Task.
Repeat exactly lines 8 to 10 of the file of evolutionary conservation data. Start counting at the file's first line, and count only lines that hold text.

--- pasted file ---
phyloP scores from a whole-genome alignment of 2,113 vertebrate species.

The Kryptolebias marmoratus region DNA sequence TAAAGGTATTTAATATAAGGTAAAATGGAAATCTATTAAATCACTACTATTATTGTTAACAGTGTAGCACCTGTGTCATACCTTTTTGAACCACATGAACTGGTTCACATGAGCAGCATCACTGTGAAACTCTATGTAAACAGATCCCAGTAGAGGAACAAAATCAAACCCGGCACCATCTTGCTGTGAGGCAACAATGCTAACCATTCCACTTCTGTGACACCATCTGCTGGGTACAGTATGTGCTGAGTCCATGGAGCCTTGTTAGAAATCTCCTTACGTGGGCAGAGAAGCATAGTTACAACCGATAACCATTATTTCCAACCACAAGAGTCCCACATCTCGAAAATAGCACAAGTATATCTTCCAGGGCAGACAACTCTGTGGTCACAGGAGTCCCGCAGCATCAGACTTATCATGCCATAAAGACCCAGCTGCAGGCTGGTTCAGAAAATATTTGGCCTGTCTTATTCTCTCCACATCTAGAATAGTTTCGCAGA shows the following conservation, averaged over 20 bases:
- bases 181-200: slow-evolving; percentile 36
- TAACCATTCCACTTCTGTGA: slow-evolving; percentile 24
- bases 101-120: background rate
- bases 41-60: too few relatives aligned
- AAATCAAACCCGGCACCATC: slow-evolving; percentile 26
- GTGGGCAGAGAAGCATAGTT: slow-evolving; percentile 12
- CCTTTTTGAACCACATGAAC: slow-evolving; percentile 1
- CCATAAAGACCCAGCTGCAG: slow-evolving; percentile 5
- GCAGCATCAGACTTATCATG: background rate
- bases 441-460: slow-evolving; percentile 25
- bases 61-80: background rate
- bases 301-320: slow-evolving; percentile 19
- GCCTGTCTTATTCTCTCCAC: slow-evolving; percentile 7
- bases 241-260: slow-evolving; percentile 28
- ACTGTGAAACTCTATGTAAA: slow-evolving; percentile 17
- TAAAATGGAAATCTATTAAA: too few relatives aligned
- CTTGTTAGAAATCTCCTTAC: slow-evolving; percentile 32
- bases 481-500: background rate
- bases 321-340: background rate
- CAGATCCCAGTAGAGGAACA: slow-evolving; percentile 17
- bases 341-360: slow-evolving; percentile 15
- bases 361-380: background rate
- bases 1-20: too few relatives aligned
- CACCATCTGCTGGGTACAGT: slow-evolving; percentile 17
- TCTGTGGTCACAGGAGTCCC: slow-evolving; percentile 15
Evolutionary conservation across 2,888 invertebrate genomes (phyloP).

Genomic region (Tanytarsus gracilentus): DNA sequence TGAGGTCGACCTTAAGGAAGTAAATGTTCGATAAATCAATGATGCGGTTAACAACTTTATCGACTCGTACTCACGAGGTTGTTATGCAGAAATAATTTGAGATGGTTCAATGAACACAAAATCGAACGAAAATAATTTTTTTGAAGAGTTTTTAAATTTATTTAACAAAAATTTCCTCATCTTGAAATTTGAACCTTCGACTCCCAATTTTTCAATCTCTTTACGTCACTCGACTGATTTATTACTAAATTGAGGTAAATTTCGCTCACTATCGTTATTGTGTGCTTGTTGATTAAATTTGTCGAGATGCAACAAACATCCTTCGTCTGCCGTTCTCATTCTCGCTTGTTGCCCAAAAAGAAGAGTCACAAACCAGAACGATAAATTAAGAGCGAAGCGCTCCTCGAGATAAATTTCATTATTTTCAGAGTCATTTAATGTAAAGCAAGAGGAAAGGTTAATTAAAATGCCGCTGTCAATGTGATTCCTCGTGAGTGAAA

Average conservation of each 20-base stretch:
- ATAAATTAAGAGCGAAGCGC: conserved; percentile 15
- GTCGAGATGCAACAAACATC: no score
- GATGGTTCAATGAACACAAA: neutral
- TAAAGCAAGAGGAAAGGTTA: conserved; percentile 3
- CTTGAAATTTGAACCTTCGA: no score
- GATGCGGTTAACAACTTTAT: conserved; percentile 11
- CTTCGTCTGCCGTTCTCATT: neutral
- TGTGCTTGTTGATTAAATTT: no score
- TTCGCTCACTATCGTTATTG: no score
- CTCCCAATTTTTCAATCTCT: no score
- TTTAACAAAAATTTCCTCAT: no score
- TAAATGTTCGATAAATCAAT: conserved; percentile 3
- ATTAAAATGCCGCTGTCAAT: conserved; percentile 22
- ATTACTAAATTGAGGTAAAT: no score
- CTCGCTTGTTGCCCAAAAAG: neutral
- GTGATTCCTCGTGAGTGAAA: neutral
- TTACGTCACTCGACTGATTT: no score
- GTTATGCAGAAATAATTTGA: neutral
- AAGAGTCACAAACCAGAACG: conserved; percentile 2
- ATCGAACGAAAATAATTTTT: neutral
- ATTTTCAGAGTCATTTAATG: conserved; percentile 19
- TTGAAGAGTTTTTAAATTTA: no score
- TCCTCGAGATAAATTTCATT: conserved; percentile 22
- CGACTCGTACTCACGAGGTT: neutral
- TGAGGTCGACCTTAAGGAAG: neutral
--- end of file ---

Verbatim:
- GTGGGCAGAGAAGCATAGTT: slow-evolving; percentile 12
- CCTTTTTGAACCACATGAAC: slow-evolving; percentile 1
- CCATAAAGACCCAGCTGCAG: slow-evolving; percentile 5